In recent years, the image sensors in digital cameras have improved in many ways. The increases in spatial resolution are well known. Equally important, but less obvious, are improvements in noise level and dynamic range. At this point digital cameras have gotten so good it is challenging to display the full richness of their image data. A low noise imager can capture subtly varying detail that can only be seen by turning up the display contrast unnaturally high. A high dynamic range (HDR) imager presents the opposite problem: its data cannot be displayed without making the contrast unnaturally low. To convey visual information to a human observer, it is often necessary to present an image that is not physically correct, but which reveals all the visually important variations in color and intensity. A discipline known as computational photography has emerged at the intersection of photography, computer vision, and computer graphics, and the twin problems of detail enhancement and HDR range compression (also called tone mapping) have become recognized as important topics.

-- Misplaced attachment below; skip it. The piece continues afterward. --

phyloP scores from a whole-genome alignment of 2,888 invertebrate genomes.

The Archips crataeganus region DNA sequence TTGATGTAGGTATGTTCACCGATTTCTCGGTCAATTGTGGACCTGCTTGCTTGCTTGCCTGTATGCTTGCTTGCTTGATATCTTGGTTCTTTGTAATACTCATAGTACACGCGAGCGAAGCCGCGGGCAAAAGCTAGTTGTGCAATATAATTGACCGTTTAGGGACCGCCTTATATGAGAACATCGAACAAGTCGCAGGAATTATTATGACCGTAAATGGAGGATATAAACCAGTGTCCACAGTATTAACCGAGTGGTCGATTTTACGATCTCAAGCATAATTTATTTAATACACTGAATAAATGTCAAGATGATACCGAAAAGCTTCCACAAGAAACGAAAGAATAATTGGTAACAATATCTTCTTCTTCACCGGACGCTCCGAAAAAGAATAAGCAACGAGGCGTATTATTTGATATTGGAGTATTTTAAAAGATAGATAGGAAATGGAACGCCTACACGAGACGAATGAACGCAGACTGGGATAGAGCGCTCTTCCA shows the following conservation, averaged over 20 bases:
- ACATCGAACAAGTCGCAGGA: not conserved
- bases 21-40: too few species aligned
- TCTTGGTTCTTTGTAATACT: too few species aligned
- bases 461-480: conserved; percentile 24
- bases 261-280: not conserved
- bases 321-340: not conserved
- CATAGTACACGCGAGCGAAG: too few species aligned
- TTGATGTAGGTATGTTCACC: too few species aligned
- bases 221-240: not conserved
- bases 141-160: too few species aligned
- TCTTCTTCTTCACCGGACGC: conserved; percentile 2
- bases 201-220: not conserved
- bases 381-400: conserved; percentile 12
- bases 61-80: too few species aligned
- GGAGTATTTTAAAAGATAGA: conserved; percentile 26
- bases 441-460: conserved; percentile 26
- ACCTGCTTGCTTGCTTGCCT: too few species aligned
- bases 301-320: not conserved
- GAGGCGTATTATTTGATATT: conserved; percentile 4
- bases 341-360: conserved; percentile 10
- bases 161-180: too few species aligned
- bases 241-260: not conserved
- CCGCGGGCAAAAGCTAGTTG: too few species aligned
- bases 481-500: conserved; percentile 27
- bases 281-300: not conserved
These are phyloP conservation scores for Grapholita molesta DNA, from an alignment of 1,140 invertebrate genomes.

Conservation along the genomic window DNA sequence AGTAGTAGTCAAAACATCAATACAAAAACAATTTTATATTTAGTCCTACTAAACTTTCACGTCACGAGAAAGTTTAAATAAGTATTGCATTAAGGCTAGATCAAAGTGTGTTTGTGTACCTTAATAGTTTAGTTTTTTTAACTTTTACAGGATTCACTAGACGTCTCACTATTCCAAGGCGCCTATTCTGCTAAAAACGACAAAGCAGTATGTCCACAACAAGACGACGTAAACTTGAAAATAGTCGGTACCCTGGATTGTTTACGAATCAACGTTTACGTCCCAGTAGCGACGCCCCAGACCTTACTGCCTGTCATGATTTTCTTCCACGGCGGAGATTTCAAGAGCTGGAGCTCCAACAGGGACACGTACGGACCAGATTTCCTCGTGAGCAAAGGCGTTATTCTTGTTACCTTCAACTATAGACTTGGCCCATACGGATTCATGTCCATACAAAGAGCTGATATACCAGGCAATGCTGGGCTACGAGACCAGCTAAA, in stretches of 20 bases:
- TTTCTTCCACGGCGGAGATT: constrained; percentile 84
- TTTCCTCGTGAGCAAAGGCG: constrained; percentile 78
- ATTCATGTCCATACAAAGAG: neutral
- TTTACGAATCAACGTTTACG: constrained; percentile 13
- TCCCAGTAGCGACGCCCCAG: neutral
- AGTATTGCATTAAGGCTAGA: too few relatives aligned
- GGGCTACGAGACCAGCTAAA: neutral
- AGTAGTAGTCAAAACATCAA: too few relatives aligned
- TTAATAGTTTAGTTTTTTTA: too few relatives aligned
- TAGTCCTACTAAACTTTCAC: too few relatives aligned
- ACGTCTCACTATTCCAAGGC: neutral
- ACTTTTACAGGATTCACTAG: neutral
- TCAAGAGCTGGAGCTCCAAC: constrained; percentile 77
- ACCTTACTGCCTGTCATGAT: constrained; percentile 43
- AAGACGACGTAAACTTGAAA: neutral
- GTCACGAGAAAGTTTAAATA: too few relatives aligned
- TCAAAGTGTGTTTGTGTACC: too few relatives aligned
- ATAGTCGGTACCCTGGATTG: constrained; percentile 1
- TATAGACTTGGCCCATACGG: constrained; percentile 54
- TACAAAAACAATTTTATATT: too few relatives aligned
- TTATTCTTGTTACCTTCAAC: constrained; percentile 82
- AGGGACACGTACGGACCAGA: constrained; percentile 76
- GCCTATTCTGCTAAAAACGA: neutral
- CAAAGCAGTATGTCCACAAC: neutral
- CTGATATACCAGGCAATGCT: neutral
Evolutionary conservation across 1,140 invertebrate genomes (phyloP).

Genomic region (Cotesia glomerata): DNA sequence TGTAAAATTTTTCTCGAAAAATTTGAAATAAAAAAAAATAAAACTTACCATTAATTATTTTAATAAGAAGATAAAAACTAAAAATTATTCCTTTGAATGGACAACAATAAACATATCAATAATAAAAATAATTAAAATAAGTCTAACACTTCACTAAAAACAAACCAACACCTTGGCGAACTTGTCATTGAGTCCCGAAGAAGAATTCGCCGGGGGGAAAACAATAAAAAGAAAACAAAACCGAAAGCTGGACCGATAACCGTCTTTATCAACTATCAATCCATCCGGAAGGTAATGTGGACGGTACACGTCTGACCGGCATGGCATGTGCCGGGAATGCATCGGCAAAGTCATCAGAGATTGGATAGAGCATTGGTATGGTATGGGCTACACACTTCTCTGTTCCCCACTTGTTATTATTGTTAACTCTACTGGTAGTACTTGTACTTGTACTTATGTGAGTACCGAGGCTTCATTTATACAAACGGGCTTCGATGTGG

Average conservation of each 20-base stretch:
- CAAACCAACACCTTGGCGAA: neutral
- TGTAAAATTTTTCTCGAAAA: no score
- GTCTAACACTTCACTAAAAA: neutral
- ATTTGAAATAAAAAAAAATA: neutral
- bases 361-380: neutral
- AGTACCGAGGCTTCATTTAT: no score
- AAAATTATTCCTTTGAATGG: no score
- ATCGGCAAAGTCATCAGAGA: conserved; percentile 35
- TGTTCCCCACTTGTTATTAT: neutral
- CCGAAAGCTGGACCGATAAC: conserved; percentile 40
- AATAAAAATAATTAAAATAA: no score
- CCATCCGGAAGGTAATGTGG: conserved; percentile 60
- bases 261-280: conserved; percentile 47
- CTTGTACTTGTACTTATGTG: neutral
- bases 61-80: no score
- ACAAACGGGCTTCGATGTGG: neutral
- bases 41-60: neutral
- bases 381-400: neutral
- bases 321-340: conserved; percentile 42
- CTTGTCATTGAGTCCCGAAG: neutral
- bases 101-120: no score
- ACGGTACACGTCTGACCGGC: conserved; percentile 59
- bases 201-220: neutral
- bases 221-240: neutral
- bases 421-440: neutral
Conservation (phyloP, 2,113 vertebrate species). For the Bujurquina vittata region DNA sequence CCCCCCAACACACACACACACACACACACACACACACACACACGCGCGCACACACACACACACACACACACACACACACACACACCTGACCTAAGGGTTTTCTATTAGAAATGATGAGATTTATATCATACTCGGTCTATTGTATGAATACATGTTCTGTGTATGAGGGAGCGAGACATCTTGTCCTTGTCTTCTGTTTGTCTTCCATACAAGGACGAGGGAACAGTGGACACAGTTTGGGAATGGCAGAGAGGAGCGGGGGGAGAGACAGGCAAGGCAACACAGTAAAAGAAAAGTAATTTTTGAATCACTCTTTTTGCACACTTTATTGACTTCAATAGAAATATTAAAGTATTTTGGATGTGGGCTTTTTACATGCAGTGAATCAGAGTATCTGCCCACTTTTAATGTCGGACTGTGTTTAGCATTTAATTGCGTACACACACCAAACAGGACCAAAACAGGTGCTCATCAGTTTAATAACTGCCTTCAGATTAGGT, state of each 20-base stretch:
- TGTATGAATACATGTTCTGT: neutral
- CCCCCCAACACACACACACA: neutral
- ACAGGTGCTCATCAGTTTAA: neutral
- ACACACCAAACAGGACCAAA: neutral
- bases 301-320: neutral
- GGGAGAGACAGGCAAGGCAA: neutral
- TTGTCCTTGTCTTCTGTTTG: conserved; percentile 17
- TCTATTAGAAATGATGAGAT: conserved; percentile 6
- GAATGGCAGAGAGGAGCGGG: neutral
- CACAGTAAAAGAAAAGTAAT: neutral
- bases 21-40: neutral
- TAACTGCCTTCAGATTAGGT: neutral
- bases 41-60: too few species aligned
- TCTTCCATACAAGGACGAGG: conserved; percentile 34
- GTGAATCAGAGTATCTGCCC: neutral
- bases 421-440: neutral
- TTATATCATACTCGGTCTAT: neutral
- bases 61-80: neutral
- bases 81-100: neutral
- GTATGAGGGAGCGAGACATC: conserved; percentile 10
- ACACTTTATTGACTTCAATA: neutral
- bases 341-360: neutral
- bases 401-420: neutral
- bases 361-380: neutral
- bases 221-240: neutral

Given an individual image patch, it is not difficult to find display parameters that will effectively convey the local visual information. The problem is this patch must coexist with all the other image patches around it, and these must join into a single, globally coherent image. Many techniques have been proposed to find an image that simultaneously displays everything clearly, while still looking like a natural image. In struggling to bring about a global compromise between all the local constraints, these techniques tend to introduce visually disturbing artifacts, such as halos around strong edges, or distortions of apparent contrast, sharpness, and position of local features.
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